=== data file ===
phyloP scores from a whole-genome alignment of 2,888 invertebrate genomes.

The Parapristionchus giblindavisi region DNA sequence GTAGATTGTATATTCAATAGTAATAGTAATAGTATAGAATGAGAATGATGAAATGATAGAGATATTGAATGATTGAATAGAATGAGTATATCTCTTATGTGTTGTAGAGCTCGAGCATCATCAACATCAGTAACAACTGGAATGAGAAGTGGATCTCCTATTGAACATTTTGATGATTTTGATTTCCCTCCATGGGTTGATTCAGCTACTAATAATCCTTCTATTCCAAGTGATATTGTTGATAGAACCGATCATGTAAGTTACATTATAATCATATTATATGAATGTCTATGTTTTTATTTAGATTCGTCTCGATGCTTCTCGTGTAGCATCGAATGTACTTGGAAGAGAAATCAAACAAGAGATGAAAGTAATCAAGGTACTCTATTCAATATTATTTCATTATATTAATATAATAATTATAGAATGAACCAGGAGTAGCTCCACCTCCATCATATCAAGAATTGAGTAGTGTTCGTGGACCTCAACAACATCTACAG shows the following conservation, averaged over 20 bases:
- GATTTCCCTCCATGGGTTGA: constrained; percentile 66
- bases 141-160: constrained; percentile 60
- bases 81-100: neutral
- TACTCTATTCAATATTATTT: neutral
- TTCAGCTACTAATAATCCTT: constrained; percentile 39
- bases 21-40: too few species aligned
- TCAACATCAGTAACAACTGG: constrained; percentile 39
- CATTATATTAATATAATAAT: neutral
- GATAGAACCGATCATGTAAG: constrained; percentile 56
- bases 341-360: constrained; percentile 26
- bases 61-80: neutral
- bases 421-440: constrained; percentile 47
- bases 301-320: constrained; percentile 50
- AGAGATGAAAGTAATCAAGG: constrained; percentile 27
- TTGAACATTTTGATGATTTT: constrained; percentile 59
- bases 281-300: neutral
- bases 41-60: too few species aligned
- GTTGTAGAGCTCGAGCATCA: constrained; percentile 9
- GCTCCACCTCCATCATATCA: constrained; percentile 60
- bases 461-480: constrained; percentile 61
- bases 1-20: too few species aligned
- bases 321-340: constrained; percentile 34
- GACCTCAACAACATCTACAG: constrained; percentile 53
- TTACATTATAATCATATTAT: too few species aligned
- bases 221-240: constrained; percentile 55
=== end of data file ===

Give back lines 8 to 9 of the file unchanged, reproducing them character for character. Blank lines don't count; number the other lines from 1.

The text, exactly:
- bases 21-40: too few species aligned
- TCAACATCAGTAACAACTGG: constrained; percentile 39